Time in the wild, being surrounded by nature, resonates particularly strongly with me. There’s something about being outdoors that relates with the way I’m put together, and I only need the slightest excuse to be packing a bag and heading off into the mountains.
My latest session of wilderness R&R came at the beginning of September, with the landscape still clinging onto the last remains of the summer. The destination was the Lake District, England’s greatest mountain playground; ancient hills shaped and scarred by the melting glaciers at the end of the last ice age, carving deep valleys and craggy alpine ridges. Whilst busy and bustling with tourists in the mild weekends of summer, my favourite time to visit is mid-week, when the national park empties itself of the day-trippers leaving only but a few people.
It’s the mountain solitude that I crave; being alone in the wilderness. Exploring all day, before retreating to a remote lakeside campground to relax beside in the evenings. Blea Tarn, in the Langdale Valley, with its calm waters and perfect reflections proved the perfect place to pitch the tent and wild camp for both nights of our stay.
We awoke early on our exploration day, rising with the sun and heading out to discover the rich landscapes that lie in the surrounding valleys. Our first stop was an old slate mine, the principle industry in the region, which had been abandoned some time in the last century. A small tunnel in the side of the hill drove deep into the the rock before opening up into a large cavern with a central pillar holding up the weight of the mountain above. To one side the rock had given way and the roof had caved in, leaving a gaping hole to the world outside where golden morning light poured in illuminating the centre of the chamber.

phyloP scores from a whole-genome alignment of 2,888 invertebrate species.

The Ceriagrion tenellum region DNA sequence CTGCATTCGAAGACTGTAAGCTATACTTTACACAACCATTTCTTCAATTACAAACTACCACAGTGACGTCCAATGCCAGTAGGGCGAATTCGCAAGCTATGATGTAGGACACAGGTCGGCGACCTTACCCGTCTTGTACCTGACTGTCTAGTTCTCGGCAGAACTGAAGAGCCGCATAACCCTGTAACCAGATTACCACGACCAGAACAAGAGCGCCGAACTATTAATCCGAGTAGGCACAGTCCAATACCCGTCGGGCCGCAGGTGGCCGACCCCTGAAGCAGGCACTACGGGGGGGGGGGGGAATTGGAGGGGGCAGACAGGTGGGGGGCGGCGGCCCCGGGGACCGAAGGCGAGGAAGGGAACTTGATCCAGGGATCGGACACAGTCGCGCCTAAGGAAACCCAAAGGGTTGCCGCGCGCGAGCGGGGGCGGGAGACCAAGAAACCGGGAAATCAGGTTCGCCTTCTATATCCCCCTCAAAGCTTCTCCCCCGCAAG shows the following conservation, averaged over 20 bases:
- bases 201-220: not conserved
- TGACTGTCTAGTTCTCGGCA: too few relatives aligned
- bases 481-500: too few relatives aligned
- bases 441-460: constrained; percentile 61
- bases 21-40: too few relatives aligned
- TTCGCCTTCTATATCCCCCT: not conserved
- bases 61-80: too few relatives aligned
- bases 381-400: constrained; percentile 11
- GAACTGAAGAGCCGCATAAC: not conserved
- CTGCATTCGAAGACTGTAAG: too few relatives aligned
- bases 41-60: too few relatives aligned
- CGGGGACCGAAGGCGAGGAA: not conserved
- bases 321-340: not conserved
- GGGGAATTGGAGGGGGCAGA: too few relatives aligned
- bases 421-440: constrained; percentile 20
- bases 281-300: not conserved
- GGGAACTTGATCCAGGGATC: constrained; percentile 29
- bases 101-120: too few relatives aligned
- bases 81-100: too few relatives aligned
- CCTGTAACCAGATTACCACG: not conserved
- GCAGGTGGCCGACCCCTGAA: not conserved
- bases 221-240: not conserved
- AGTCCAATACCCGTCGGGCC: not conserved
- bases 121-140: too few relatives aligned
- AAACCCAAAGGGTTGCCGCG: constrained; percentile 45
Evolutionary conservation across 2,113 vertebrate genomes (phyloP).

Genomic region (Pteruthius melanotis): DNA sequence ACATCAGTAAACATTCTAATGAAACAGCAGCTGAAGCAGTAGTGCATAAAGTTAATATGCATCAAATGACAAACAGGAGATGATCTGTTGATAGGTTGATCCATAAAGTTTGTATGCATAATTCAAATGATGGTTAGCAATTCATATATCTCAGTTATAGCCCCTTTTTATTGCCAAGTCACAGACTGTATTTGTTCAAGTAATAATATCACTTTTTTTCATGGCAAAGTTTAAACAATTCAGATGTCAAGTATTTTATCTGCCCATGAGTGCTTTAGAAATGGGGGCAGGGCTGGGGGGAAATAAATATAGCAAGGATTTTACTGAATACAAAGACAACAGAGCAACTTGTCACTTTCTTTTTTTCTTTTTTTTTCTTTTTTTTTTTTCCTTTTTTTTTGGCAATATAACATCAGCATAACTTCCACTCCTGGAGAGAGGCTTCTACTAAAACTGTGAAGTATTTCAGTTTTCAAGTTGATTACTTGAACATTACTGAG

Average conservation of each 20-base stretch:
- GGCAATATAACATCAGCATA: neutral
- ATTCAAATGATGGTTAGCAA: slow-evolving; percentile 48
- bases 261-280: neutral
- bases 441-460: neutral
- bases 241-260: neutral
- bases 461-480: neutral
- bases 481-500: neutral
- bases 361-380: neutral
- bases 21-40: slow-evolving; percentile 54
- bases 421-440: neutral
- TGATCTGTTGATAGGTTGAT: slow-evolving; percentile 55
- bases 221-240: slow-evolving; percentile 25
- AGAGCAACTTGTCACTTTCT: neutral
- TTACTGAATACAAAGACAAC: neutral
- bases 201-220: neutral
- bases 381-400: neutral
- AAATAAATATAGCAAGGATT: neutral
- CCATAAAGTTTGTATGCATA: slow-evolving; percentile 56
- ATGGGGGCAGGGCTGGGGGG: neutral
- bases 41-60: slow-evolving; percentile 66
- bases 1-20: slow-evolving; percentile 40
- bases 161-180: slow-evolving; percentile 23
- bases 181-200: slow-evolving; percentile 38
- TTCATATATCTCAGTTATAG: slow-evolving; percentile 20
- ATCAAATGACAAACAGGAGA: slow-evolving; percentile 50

We spent the afternoon in Great Langdale, exploring the steep fells below the crags, discovering tall waterfalls channeling water downwards towards the rivers and great lakes of the region. Whilst the Lake District has some of the most remote areas in England, it is still largely grazed by sheep and cattle, and mountain passes connecting the valleys wind across its landscape. These roads, although built to help move livestock and slate across the land, serve an ulterior purpose in my mind. The sense of freedom and excitement of life gained from skating down a winding mountain road is a rare moment of complete euphoria; forgetting everything and living only in the moment. As the sunlight faded, with me racing down the snaking road towards our tent beside the water, I couldn’t help but feel completely overwhelmed at the serene beauty of the landscape. It’s somewhere that has existed in its current state for thousands of years, and yet it still has so much to give. Maybe it’s this reason that I love to escape to the wild, every time I return richer in the wealth of memories and experience that make me who I am.